A tapeworm such as Echinococcus granulosus requires two separate hosts – the intermediate host and the final host – to complete its life cycle. The larval stages of the parasite live in a hytadid cyst (a thick-walled sac) in intermediate hosts such as cattle, sheep, goats and wild herbivores. Humans can also accidentally act as an intermediate host, and hydatid disease, or echinococcus, is a serious threat for people living in close contact with animals. The adult tapeworm lives in dogs and wild carnivores such as jackal, hyena, lion and leopard.
The life-cycle starts when a sheep, goat or bovine swallows tapeworm eggs while grazing contaminated pasture. The eggs hatch in the animal’s small intestine and the larvae pierce the wall of the intestine to enter the blood vessels. They then travel to the liver, lungs and sometimes other organs, where they lodge and form cysts. Huge numbers of larvae develop inside each cyst.
In the next stage of infection, dogs eat infected offal fed to them by their owners (never give your dog uncooked offal to eat!) Once inside the new host, the cysts burst and release the tapeworms, which then travel to the intestine. Here the worms grow to between 2mm and 6mm long. Each consists of:
- a head with hooks and suckers that attach the tapeworm to the wall of the host’s small intestine;
- a neck where growth takes place;
- a body comprising three to seven segments, which produces eggs.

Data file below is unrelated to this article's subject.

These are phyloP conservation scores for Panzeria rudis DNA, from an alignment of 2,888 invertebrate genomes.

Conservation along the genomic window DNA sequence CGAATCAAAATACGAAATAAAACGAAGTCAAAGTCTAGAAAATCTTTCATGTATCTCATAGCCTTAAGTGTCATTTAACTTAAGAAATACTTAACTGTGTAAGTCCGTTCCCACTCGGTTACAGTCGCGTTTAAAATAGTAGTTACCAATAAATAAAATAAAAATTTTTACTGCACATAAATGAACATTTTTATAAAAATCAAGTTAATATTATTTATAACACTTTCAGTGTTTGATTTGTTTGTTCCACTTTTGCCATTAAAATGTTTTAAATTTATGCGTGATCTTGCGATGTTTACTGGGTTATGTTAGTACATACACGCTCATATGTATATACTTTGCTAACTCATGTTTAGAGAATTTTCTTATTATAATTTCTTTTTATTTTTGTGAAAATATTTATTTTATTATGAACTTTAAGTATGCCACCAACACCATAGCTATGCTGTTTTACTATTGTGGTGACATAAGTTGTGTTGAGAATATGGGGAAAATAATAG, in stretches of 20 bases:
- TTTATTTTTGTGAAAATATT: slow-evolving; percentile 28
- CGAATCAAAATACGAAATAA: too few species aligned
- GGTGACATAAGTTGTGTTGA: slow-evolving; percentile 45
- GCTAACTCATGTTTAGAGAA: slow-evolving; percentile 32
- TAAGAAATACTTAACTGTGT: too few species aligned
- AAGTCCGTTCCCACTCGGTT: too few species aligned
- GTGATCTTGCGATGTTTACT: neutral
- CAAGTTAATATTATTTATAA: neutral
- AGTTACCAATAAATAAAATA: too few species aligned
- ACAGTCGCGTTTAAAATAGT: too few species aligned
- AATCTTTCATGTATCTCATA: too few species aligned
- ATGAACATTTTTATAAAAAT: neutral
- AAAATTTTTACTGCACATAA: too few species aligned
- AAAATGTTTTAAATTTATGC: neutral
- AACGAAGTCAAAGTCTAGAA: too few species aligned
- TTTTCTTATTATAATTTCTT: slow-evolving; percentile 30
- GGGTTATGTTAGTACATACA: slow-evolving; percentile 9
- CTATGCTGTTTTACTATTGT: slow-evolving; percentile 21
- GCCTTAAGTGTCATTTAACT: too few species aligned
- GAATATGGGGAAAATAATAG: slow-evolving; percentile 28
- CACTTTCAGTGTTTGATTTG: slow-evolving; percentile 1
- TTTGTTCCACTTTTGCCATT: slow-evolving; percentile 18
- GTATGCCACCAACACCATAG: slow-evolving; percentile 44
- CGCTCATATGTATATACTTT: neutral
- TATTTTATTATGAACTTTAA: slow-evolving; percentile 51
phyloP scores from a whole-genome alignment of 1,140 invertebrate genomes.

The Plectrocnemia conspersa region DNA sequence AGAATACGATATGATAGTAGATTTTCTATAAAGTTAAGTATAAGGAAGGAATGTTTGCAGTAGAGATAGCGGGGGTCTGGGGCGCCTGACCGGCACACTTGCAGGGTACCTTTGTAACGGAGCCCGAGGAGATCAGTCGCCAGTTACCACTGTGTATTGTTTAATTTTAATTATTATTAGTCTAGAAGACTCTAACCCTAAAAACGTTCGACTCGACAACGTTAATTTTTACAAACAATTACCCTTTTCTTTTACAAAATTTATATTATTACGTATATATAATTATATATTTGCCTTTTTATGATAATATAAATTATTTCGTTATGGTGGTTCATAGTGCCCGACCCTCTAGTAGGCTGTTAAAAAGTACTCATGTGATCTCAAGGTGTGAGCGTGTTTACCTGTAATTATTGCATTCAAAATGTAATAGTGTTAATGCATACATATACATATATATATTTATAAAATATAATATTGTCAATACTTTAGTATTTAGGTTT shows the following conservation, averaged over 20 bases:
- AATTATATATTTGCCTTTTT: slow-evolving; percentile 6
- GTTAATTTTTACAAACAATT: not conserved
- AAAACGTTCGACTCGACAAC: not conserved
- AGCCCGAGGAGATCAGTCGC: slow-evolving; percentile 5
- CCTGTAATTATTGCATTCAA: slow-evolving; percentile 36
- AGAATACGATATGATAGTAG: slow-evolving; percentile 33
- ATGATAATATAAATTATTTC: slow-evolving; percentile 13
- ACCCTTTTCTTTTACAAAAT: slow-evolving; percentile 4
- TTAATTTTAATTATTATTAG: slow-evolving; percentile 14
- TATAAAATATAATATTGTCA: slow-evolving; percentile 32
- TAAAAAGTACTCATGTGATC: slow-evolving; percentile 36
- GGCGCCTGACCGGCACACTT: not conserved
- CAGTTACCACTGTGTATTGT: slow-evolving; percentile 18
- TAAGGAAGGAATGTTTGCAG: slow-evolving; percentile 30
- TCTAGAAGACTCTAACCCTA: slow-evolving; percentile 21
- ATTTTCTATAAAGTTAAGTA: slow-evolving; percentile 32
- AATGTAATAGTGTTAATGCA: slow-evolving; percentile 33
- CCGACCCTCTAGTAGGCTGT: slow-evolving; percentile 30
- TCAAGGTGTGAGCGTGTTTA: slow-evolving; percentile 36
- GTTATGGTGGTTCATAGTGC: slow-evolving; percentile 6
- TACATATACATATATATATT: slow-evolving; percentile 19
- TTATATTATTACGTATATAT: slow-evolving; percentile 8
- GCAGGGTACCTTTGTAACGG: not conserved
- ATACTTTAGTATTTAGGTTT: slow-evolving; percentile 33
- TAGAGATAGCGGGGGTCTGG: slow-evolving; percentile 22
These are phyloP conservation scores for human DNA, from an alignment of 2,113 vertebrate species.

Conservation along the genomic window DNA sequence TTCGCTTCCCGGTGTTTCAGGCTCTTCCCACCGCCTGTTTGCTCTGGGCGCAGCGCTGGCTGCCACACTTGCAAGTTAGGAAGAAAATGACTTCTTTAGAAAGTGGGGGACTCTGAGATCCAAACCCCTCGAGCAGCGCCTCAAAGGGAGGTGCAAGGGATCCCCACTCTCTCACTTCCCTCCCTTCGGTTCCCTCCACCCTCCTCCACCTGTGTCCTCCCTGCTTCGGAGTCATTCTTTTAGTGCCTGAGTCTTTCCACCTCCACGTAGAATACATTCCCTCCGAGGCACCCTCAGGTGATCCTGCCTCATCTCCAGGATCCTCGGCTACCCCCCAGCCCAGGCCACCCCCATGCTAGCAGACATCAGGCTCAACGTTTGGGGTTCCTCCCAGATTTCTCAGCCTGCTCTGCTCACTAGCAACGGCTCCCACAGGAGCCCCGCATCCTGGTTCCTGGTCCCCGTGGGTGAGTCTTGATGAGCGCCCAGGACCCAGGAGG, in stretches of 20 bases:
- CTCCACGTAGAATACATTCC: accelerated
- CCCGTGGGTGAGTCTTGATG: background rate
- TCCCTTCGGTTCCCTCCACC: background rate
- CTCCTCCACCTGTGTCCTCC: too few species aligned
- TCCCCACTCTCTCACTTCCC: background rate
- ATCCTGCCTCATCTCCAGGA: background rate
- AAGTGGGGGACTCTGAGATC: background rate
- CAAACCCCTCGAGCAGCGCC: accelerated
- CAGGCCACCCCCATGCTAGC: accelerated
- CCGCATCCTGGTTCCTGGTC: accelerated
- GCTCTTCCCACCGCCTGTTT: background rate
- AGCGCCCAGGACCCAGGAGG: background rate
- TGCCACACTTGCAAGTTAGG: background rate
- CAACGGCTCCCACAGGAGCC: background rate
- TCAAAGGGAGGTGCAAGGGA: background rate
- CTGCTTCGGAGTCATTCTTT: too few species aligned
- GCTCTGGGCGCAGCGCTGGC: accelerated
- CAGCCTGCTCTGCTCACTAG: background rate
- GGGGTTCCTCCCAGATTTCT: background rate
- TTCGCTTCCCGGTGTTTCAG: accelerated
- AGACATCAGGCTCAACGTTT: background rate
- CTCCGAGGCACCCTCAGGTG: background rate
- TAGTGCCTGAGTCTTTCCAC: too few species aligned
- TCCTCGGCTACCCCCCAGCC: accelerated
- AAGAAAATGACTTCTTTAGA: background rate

Each segment has both male and female sexual organs, which means that one worm can reproduce on its own. A single segment contains up to 150 eggs. As it fills with eggs, the segment is pushed to the tail of the worm and exits the body. The eggs are then released into the environment with the excreta of the host. Adult tapeworms have little or no effect on dogs, unless they occur in large numbers. Then they cause an enteritis (inflammation of the small intestine) with diarrhoea.
How tapeworm affects the host
There are no outward signs of infection and cysts are found only during meat inspection at abattoirs. In humans, cysts tend to produce jaundice and a large, distended abdomen. If cysts are in the lungs, the person may experience chest pains, fever and shortness of breath. Cysts developing in vital organs such as the heart and brain can cause sudden death.
Control & prevention
- Deworm your dog at least three times/year.
- Cook all meat before giving it to dogs.
- Bury or burn dead animals on the farm as soon as possible to prevent dogs from scavenging these carcasses.
- Make sure that meatis strictly inspected when an animal is slaughtered on the farm and consult a vet immediately if you notice anything abnormal.
- Provide clean pastures for your livestock by controlling stray livestock.
- As humans usually become infected after handling infected dogs, always wash your hands after working or playing with dogs. Remember that your clothes may also be contaminated.
- Regularly remove and bury dog faeces near your home. Use a spade or double plastic bags covering your hands to pick up the faeces.
- Flies can carry eggs from dog faeces to water, food or cooking utensils. Wash utensils thoroughly and control flies, especially in and near the kitchen.
For further information on treatment and prevention, consult your nearest state or private vet or animal health technician.
Source: Animal Health for Developing Farmers, ARC-Onderstepoort Veterinary Institute.